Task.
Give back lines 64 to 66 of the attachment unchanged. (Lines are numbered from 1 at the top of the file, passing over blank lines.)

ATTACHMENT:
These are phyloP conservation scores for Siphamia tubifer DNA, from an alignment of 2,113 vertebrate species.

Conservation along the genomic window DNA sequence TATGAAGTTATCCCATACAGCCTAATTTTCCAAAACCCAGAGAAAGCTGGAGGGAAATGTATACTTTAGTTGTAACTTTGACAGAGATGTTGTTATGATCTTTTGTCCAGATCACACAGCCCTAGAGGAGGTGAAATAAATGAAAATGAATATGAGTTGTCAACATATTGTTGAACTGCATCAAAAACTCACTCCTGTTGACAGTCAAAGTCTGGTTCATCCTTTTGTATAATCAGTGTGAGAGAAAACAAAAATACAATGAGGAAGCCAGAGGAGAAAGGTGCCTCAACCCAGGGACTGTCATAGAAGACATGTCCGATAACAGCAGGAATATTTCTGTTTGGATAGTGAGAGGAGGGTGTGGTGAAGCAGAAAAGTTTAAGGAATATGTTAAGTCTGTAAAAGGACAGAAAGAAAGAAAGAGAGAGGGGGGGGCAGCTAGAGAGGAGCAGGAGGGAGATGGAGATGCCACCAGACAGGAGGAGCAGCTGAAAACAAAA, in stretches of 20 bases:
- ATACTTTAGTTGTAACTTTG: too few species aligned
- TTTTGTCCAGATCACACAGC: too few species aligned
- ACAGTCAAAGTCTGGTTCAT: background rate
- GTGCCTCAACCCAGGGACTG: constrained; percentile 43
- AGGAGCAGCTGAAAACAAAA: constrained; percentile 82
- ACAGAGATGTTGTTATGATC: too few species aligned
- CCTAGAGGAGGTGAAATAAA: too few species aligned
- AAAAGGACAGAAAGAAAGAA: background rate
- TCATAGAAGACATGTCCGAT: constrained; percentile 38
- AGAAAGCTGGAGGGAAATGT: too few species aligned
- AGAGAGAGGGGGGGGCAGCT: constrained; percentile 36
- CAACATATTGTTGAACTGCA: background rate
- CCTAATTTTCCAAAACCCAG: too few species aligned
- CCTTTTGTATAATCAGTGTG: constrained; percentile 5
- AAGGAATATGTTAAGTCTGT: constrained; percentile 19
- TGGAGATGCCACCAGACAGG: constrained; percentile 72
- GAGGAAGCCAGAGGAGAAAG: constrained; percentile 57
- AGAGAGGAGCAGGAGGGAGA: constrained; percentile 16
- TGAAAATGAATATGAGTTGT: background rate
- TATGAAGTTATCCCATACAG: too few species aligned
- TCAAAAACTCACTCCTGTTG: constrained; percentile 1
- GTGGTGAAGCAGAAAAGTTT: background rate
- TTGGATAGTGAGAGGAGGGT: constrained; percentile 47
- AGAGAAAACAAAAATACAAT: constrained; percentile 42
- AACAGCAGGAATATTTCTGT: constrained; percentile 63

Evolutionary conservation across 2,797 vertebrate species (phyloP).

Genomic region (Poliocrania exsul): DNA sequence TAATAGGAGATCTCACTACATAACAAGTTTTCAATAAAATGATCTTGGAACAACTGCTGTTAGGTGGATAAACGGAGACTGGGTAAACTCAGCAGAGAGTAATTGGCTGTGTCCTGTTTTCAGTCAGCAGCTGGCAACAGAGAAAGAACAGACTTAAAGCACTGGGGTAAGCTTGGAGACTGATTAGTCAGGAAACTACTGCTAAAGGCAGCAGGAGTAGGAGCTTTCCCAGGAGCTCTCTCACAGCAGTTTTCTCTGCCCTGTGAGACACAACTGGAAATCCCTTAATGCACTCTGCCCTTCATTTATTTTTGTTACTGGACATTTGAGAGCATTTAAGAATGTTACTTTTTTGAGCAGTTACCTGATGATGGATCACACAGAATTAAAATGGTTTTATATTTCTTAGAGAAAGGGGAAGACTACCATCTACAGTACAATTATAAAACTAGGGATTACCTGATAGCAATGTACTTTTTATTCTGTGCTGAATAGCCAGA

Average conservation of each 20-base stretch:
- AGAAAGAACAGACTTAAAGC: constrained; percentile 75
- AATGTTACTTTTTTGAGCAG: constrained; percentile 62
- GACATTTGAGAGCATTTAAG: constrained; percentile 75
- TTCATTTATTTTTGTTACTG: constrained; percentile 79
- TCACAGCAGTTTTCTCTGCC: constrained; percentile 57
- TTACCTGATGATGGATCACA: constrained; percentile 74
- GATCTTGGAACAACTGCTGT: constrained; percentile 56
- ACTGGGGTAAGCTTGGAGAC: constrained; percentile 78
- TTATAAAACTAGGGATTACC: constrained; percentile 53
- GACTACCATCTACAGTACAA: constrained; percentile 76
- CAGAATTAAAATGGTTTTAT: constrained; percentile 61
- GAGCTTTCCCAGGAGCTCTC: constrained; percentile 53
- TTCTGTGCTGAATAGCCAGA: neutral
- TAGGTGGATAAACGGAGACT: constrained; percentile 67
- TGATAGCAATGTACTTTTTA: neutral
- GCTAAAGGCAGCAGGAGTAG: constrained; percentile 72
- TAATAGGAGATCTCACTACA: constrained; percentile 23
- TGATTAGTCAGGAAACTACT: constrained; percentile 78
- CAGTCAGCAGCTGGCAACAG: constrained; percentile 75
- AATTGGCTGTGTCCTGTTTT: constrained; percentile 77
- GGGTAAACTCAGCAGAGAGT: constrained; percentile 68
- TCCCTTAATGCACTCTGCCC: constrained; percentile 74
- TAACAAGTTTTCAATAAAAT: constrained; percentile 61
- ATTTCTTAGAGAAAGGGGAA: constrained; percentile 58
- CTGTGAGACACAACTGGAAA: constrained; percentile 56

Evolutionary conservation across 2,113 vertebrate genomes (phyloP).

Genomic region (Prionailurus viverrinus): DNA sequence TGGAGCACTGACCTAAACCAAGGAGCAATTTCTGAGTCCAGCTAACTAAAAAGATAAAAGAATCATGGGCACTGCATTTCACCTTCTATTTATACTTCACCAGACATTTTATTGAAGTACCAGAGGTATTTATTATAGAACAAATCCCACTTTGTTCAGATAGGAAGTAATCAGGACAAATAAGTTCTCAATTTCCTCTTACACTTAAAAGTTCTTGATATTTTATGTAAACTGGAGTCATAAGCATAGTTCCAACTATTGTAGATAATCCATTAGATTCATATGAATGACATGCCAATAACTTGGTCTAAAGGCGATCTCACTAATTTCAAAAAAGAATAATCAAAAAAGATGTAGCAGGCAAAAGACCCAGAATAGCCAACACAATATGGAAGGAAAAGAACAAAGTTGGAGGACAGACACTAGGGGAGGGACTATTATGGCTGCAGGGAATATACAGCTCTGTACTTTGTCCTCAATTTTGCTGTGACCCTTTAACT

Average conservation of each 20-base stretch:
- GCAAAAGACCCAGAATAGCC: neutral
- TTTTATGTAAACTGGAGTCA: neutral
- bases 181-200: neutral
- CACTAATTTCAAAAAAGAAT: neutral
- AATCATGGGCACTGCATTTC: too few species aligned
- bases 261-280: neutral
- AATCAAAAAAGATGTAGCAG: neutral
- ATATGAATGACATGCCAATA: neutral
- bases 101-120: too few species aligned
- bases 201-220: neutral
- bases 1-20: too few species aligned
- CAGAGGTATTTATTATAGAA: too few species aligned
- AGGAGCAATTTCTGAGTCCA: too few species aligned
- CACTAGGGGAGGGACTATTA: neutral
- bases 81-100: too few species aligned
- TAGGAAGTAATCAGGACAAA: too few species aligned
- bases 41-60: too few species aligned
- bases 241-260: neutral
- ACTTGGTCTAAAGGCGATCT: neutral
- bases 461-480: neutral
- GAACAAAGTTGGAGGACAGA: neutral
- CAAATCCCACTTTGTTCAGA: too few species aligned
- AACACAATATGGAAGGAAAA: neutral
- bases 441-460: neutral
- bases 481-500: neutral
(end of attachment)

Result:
- bases 261-280: neutral
- AATCAAAAAAGATGTAGCAG: neutral
- ATATGAATGACATGCCAATA: neutral